Devenney was arrested in Plymouth back in March
A navy submariner who offered to hand over secrets to MI5 agents posing as Russian spies had been passed over for promotion, a court has heard.
Petty Officer Edward Devenney, 30, originally from County Tyrone, admitted breaching the Official Secrets Act by collecting classified coding material.
He gathered details of “crypto material” useful to the UK’s enemies.
He also admitted a charge of misconduct in a public office. He will be sentenced later.
The court has been told Devenney, who was arrested in Plymouth in March, had been passed over for promotion because of defence cuts and was on the verge of being fired.
Devenney, who lived in Barnstaple, Devon, was a communications engineer on nuclear sub HMS Vigilant when he rang the Russian Embassy in November 2011.
According to the Royal Navy website HMS Vigilant, one of four submarines, equipped with Trident nuclear missiles, was launched in 1995. She recently underwent a £300m upgrade and was in dock at Devonport at the time of the offence.
Devenney also offered details of HMS Vigilant’s movements, including plans to sail to its base at Faslane on the Firth of Clyde and then to the United States for nuclear missile testing.
The story of Edward Devenney’s attempted betrayal sounds like it comes from the pages of a John le Carre thriller but it raises important security issues.
It is true that he was caught by MI5 without actually passing on any secret information to another country.
But the fact he was able to gather this information aboard a nuclear submarine is worrying. He was able to photograph code material held in a locked safe which he was not supposed to have unrestricted access to.
And when arrested he was found with a spare key for the secure communications room which he was not supposed to have.
There may also be questions as to why, given that he clearly was having problems in the Navy, he had access to sensitive areas.
Mark Dennis QC, prosecuting, said his fellow submariners felt what he had done was a “betrayal of the secrecy, loyalty and trust”.
At the time of the offence Devenney was drinking heavily, suffered bouts of depression and had just been cleared of rape, the Old Bailey heard.
He asked for his training course for promotion to be deferred for a year but he was warned he faced the sack after prolonged absences without leave, the court heard.
The MI5 agents recorded meetings at various venues, including the British Museum, in which he said he was angry with the Navy and did not want payment for the crypto material – programmes used to encrypt secret data.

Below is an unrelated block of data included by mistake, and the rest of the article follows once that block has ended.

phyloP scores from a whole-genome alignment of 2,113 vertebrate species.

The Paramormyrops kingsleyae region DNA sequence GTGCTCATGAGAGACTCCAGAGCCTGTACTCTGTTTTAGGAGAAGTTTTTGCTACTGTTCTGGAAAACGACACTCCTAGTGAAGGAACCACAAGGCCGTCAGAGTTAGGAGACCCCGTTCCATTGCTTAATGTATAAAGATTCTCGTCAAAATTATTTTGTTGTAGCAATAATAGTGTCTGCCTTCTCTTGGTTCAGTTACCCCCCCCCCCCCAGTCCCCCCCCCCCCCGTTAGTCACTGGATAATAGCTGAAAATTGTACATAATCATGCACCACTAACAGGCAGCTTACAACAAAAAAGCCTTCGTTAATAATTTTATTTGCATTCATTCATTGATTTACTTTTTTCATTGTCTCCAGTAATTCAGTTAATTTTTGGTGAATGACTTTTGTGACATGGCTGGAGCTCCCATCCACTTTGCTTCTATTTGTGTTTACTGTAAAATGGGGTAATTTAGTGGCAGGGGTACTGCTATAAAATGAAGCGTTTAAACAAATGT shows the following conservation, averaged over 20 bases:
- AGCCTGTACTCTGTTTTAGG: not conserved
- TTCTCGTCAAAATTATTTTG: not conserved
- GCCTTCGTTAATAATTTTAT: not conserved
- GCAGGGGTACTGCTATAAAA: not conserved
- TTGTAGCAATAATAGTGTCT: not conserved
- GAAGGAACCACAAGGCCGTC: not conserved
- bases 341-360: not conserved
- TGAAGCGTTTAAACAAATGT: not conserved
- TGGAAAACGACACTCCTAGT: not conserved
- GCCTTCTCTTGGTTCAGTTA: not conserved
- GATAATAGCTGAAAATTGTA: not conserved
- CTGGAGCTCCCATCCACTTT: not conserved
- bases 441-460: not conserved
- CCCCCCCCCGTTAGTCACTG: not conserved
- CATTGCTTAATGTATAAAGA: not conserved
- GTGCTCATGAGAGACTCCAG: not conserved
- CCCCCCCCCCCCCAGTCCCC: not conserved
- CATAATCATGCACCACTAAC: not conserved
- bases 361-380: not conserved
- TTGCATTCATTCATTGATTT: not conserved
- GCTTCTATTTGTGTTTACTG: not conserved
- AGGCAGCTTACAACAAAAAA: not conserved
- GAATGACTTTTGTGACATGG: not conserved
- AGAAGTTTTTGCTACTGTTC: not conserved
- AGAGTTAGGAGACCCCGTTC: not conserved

At one point he told one of them: “Your accent sounds remarkably fake and like British intelligence.”
Mr Dennis said: “The potential damage could have been considerable and could have harmed the safety and security of the United Kingdom.”
The BBC’s security correspondent Gordon Corera said the case had gone into a secret session to assess the potential harm to national security; sentencing is due around lunchtime on Wednesday.
Devenney was charged under the Official Secrets Act for collecting information for a purpose “prejudicial to the safety or interests of the state” between 18 November 2011 and 7 March 2012.
He contacted the Russian embassy on his girlfriend’s mobile phone in an attempt to pass on information on the operation of HMS Trafalgar and two other nuclear submarines.
Devenney denied a second charge under the Official Secrets Act of communicating information to another person. This will not be pursued by prosecutors as no secret information was passed on.
Mr Dennis said he had security clearance to go into a room where secret material was kept in a safe.
He was not authorised to open the safe but managed to take three pictures on his mobile phone which showed secret information which held “the essential piece of the jigsaw” to encrypted material, the court heard.
Devenney transferred the pictures to his laptop – hidden in a folder called The Falklands War – but was arrested before he could pass them on.
If the data had been handed over it might have enabled a foreign power to set up an operation to capture the unique acoustic signature of the submarine – meaning it would lose its ability to move secretly underwater, Mr Dennis said.
He said: “The threat posed by Devenney’s actions was simple. If he had passed on information of the movements of a sub, then a foreign power would have been able to track it and capture its acoustic signature – the sound wave it leaves in the ocean.
“Each sub has its own sound which is effectively like a fingerprint – hear it once and you can identify that sub forever – and that means the nuclear deterrent provided by hidden submarines would be completely compromised.”
Source – BBC